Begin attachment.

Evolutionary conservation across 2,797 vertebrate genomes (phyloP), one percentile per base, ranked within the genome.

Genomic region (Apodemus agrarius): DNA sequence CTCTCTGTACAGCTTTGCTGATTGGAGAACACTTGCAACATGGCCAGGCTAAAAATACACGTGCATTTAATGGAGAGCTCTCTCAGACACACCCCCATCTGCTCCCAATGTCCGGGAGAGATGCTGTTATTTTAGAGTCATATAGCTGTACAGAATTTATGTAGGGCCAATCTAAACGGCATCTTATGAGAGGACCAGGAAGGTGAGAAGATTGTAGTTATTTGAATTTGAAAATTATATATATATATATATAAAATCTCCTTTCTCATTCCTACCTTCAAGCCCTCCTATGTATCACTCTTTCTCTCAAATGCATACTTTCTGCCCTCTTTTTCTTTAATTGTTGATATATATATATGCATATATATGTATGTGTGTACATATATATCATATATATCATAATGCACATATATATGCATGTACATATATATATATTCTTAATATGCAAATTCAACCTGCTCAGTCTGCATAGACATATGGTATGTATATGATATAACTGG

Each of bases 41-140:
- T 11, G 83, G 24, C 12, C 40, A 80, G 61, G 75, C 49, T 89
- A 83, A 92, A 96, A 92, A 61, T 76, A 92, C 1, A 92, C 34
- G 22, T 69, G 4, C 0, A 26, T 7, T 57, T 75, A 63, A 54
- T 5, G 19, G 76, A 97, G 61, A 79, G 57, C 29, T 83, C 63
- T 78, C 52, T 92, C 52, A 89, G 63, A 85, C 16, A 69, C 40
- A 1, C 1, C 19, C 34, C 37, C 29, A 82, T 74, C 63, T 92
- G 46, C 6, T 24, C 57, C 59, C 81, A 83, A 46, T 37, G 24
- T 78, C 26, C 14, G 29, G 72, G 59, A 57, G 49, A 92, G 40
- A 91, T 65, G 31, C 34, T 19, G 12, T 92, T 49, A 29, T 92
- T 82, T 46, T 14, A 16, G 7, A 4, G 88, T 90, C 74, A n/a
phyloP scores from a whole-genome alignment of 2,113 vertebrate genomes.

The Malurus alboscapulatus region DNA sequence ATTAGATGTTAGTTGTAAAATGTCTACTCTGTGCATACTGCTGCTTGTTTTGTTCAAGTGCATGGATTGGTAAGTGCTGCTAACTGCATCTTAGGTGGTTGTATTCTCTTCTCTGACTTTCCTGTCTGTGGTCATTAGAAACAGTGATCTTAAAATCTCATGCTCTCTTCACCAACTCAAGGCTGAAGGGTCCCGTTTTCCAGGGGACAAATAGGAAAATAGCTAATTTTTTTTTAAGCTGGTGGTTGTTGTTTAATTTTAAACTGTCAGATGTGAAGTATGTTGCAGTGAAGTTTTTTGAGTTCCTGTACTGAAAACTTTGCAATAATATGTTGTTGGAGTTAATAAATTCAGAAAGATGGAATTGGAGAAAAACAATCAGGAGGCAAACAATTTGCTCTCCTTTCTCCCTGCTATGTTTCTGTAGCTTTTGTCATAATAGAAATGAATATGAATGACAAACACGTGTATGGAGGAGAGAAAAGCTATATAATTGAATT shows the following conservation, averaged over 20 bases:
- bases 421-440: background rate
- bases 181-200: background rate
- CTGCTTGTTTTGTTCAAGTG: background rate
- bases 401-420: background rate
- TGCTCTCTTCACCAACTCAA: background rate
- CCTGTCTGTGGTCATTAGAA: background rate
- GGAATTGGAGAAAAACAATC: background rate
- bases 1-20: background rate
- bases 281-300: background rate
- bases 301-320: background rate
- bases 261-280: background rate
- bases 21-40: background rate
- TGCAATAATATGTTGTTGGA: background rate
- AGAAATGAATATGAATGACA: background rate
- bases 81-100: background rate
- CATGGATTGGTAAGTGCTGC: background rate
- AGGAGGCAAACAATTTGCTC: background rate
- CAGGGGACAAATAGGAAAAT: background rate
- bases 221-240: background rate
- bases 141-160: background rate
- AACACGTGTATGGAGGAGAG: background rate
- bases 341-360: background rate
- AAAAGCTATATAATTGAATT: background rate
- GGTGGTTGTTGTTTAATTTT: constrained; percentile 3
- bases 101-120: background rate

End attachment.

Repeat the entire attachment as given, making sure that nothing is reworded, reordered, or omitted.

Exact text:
Evolutionary conservation across 2,797 vertebrate genomes (phyloP), one percentile per base, ranked within the genome.

Genomic region (Apodemus agrarius): DNA sequence CTCTCTGTACAGCTTTGCTGATTGGAGAACACTTGCAACATGGCCAGGCTAAAAATACACGTGCATTTAATGGAGAGCTCTCTCAGACACACCCCCATCTGCTCCCAATGTCCGGGAGAGATGCTGTTATTTTAGAGTCATATAGCTGTACAGAATTTATGTAGGGCCAATCTAAACGGCATCTTATGAGAGGACCAGGAAGGTGAGAAGATTGTAGTTATTTGAATTTGAAAATTATATATATATATATATAAAATCTCCTTTCTCATTCCTACCTTCAAGCCCTCCTATGTATCACTCTTTCTCTCAAATGCATACTTTCTGCCCTCTTTTTCTTTAATTGTTGATATATATATATGCATATATATGTATGTGTGTACATATATATCATATATATCATAATGCACATATATATGCATGTACATATATATATATTCTTAATATGCAAATTCAACCTGCTCAGTCTGCATAGACATATGGTATGTATATGATATAACTGG

Each of bases 41-140:
- T 11, G 83, G 24, C 12, C 40, A 80, G 61, G 75, C 49, T 89
- A 83, A 92, A 96, A 92, A 61, T 76, A 92, C 1, A 92, C 34
- G 22, T 69, G 4, C 0, A 26, T 7, T 57, T 75, A 63, A 54
- T 5, G 19, G 76, A 97, G 61, A 79, G 57, C 29, T 83, C 63
- T 78, C 52, T 92, C 52, A 89, G 63, A 85, C 16, A 69, C 40
- A 1, C 1, C 19, C 34, C 37, C 29, A 82, T 74, C 63, T 92
- G 46, C 6, T 24, C 57, C 59, C 81, A 83, A 46, T 37, G 24
- T 78, C 26, C 14, G 29, G 72, G 59, A 57, G 49, A 92, G 40
- A 91, T 65, G 31, C 34, T 19, G 12, T 92, T 49, A 29, T 92
- T 82, T 46, T 14, A 16, G 7, A 4, G 88, T 90, C 74, A n/a
phyloP scores from a whole-genome alignment of 2,113 vertebrate genomes.

The Malurus alboscapulatus region DNA sequence ATTAGATGTTAGTTGTAAAATGTCTACTCTGTGCATACTGCTGCTTGTTTTGTTCAAGTGCATGGATTGGTAAGTGCTGCTAACTGCATCTTAGGTGGTTGTATTCTCTTCTCTGACTTTCCTGTCTGTGGTCATTAGAAACAGTGATCTTAAAATCTCATGCTCTCTTCACCAACTCAAGGCTGAAGGGTCCCGTTTTCCAGGGGACAAATAGGAAAATAGCTAATTTTTTTTTAAGCTGGTGGTTGTTGTTTAATTTTAAACTGTCAGATGTGAAGTATGTTGCAGTGAAGTTTTTTGAGTTCCTGTACTGAAAACTTTGCAATAATATGTTGTTGGAGTTAATAAATTCAGAAAGATGGAATTGGAGAAAAACAATCAGGAGGCAAACAATTTGCTCTCCTTTCTCCCTGCTATGTTTCTGTAGCTTTTGTCATAATAGAAATGAATATGAATGACAAACACGTGTATGGAGGAGAGAAAAGCTATATAATTGAATT shows the following conservation, averaged over 20 bases:
- bases 421-440: background rate
- bases 181-200: background rate
- CTGCTTGTTTTGTTCAAGTG: background rate
- bases 401-420: background rate
- TGCTCTCTTCACCAACTCAA: background rate
- CCTGTCTGTGGTCATTAGAA: background rate
- GGAATTGGAGAAAAACAATC: background rate
- bases 1-20: background rate
- bases 281-300: background rate
- bases 301-320: background rate
- bases 261-280: background rate
- bases 21-40: background rate
- TGCAATAATATGTTGTTGGA: background rate
- AGAAATGAATATGAATGACA: background rate
- bases 81-100: background rate
- CATGGATTGGTAAGTGCTGC: background rate
- AGGAGGCAAACAATTTGCTC: background rate
- CAGGGGACAAATAGGAAAAT: background rate
- bases 221-240: background rate
- bases 141-160: background rate
- AACACGTGTATGGAGGAGAG: background rate
- bases 341-360: background rate
- AAAAGCTATATAATTGAATT: background rate
- GGTGGTTGTTGTTTAATTTT: constrained; percentile 3
- bases 101-120: background rate